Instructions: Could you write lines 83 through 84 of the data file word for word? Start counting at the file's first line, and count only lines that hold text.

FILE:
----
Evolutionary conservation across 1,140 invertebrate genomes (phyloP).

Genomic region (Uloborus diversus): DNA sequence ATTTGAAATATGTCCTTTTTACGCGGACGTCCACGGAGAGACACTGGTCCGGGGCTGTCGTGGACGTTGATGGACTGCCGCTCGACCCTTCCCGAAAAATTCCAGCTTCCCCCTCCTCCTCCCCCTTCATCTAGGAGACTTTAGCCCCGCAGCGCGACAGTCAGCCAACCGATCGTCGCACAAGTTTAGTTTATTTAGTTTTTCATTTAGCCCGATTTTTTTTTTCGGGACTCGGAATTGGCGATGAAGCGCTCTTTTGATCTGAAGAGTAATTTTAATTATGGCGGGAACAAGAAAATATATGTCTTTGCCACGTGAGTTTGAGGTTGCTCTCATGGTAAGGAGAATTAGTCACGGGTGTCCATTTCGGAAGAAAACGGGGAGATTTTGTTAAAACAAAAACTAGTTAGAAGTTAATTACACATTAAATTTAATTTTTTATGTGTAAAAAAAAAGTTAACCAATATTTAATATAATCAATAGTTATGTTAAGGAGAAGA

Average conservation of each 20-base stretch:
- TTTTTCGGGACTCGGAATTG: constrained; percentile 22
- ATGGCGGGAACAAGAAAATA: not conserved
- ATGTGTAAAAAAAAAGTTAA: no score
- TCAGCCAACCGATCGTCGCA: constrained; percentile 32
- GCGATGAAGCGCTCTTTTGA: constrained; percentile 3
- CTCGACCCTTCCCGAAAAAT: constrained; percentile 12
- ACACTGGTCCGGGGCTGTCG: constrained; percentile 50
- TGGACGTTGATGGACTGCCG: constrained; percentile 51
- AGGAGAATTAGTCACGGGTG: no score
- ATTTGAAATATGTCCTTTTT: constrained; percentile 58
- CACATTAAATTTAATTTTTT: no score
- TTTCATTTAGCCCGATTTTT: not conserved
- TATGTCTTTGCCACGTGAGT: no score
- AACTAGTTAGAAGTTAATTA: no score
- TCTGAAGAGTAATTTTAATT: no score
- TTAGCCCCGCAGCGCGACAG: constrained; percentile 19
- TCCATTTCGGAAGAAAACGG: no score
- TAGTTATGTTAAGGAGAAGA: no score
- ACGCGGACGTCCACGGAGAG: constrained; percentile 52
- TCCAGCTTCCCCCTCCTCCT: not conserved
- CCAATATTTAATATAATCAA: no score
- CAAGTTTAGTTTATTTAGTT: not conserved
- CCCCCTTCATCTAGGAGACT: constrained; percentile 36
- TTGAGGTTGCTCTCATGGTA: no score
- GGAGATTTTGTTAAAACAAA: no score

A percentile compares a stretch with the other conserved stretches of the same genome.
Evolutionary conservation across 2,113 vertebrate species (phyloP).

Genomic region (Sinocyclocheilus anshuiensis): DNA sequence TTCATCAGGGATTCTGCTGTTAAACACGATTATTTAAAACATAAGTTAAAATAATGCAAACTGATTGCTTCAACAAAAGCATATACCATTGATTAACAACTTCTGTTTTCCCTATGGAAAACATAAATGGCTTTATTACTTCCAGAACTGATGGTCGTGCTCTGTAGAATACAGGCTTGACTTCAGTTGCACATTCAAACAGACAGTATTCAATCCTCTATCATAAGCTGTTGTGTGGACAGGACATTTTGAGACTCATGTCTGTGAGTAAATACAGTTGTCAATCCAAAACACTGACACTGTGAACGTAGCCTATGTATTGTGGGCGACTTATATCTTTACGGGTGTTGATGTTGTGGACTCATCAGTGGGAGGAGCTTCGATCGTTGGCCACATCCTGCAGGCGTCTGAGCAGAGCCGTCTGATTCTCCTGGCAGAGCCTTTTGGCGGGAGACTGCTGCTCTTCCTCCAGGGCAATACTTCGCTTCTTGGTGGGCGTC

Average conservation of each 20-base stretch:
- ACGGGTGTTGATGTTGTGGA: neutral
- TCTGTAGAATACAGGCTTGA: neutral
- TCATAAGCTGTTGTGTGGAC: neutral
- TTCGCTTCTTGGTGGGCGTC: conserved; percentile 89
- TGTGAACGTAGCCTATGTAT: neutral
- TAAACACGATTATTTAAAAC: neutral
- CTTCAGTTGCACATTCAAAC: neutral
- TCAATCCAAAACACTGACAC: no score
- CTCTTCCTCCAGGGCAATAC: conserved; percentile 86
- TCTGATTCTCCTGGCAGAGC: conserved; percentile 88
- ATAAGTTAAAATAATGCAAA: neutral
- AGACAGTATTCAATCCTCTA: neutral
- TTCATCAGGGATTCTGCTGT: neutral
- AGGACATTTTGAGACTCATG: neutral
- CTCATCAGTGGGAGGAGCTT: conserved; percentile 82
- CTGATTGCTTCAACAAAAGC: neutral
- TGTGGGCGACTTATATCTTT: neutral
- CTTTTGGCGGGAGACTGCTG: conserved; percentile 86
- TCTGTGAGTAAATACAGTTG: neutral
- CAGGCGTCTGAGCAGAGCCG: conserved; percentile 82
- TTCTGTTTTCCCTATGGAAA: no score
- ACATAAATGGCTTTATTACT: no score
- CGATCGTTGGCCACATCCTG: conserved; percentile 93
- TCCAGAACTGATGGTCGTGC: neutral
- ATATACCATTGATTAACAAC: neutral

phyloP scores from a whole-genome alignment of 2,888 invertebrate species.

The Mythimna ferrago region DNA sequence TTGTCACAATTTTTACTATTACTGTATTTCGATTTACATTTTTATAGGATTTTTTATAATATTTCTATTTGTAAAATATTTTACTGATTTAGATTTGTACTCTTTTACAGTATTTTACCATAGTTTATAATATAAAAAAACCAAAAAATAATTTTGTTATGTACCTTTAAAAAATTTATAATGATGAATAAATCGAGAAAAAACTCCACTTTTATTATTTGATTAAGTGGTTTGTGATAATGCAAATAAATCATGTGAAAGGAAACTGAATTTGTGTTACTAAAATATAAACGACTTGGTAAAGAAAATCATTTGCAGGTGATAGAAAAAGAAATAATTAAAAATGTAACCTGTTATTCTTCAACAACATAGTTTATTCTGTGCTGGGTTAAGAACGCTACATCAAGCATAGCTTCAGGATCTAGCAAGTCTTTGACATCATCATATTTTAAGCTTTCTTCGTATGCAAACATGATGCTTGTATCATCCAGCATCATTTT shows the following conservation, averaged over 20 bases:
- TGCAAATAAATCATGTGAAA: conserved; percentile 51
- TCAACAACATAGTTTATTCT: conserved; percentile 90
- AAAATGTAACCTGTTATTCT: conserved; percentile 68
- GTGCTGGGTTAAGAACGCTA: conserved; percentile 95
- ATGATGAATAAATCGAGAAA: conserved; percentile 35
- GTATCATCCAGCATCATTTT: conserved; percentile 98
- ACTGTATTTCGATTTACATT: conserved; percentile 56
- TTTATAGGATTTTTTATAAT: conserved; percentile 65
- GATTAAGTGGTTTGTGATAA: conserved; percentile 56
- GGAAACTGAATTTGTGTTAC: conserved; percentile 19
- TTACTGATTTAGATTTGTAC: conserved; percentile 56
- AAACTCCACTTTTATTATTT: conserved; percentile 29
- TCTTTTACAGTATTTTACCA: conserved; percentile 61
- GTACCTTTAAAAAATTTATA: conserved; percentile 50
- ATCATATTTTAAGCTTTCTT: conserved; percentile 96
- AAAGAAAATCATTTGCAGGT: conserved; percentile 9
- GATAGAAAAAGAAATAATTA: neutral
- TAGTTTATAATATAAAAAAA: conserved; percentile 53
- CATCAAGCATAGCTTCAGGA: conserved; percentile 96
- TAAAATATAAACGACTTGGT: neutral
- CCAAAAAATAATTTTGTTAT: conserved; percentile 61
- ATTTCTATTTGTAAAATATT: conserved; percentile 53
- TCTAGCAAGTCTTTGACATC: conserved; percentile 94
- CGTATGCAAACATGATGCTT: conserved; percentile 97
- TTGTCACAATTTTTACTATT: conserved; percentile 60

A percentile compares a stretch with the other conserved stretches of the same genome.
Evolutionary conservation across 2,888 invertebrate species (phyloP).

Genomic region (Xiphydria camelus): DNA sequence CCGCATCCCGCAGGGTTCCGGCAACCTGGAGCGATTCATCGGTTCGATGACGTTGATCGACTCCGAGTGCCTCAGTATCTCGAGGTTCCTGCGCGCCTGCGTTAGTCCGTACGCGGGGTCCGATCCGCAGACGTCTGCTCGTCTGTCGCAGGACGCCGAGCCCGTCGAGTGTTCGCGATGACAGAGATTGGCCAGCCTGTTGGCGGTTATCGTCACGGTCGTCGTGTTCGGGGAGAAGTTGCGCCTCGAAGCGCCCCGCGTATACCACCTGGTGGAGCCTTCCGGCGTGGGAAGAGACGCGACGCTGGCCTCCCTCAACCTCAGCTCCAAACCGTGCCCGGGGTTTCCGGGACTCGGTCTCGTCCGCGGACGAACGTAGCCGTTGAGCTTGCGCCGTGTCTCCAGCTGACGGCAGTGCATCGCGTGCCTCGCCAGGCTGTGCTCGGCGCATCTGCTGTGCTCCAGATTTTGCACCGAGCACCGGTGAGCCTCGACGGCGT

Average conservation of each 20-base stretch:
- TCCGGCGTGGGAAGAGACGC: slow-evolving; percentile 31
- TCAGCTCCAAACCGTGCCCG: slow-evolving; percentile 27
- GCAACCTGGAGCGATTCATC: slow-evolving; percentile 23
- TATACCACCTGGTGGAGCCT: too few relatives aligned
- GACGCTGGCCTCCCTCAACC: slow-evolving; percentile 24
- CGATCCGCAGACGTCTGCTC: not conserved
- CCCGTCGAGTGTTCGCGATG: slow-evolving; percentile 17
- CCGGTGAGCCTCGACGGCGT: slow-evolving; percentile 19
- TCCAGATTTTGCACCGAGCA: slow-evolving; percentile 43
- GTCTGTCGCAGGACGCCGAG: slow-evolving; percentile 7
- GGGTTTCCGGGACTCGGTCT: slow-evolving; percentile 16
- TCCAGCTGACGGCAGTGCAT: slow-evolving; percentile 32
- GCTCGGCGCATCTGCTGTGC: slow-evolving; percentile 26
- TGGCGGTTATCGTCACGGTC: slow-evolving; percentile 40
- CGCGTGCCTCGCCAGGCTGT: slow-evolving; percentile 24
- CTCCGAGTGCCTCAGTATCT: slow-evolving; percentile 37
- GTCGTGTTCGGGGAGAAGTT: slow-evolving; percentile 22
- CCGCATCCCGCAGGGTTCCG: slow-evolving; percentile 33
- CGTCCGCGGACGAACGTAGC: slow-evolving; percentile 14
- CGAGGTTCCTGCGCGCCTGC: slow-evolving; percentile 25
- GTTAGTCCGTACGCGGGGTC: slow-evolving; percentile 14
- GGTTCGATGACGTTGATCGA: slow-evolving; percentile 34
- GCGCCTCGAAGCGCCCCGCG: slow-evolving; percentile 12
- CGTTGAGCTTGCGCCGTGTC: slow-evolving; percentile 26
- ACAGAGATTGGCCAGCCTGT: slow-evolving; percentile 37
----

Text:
- CGTATGCAAACATGATGCTT: conserved; percentile 97
- TTGTCACAATTTTTACTATT: conserved; percentile 60